Ivan Dotsinsky,Tatyana Neycheva
Bioautomation , 2005,
Abstract: A procedure for fast ECG amplifier recovery after defibrillation shocks was developed and simulated in the MATLAB environment. Exponentially decaying post-shock voltages have been recorded. Signals from the AHA database are taken and mixed with the recorded exponential disturbances. The algorithm applies moving averaging (comb filter) on the compound input signal, thereby obtaining the samples of the disturbance. They are currently subtracted from the input signal. The results obtained show that its recovery is practically instantaneous.
Fighting cardiac arrest: Automated external defibrillator
Kumar V,Adhikari K,Singh Y
Indian Journal of Critical Care Medicine , 2003,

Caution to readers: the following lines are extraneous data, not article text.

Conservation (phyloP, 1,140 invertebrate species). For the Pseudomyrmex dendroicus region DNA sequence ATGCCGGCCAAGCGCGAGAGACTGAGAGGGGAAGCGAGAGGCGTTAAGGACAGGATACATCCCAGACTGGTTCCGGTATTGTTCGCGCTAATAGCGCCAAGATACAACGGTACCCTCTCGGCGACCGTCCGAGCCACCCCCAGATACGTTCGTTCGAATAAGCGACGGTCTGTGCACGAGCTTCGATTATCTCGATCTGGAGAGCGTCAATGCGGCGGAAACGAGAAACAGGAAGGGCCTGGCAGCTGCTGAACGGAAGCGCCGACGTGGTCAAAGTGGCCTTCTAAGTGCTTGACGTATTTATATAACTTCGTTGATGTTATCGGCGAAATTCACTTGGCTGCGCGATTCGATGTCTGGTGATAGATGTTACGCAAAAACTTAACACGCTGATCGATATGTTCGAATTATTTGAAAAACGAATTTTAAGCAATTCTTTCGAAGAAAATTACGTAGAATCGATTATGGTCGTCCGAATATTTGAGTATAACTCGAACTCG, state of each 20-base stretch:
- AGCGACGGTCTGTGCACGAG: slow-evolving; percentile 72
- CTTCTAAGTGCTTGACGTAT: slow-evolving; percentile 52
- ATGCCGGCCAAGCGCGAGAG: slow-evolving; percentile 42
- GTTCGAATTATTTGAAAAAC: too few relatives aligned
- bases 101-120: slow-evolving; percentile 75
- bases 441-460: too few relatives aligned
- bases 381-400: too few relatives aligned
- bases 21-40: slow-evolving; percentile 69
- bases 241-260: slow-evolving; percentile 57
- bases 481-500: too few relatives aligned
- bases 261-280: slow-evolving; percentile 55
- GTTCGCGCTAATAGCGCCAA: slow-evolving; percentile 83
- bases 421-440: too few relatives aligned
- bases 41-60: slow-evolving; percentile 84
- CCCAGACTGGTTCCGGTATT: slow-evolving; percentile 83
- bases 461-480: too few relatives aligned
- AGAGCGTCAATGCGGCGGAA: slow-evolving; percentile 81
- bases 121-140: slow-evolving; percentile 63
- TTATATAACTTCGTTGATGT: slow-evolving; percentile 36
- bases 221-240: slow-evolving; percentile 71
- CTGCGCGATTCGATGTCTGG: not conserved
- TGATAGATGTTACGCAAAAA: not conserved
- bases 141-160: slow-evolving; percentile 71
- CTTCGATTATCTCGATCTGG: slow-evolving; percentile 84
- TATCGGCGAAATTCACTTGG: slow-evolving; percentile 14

Abstract: Ventricular tachyarrhythmias - Ventricular fibrillation (VF) and Ventricular tachycardia (VT) account for most of out-of-hospital sudden cardiac arrests. Defibrillation is the specific therapy for VF/pulseless VT. Time to defibrillation is the most important determinant of survival from these cardiac arrests. Automated external defibrillator (AED) has largely replaced the conventional defibrillator in Basic life support (BLS) programmes for out-of-hospital cardiac arrests. AED use by trained laypersons in the community as part of Public Access Defibrillation (PAD) programmes has significantly reduced time to defibrillation and increased survival. AED is now being stipulated for home use in people at high risk of sudden cardiac death. AED placement is also recommended in all areas of hospital. Physicians and Intesivists should strive to familiarize the medical fraternity in our country with AED use so that PAD programmes can be launched in the near future.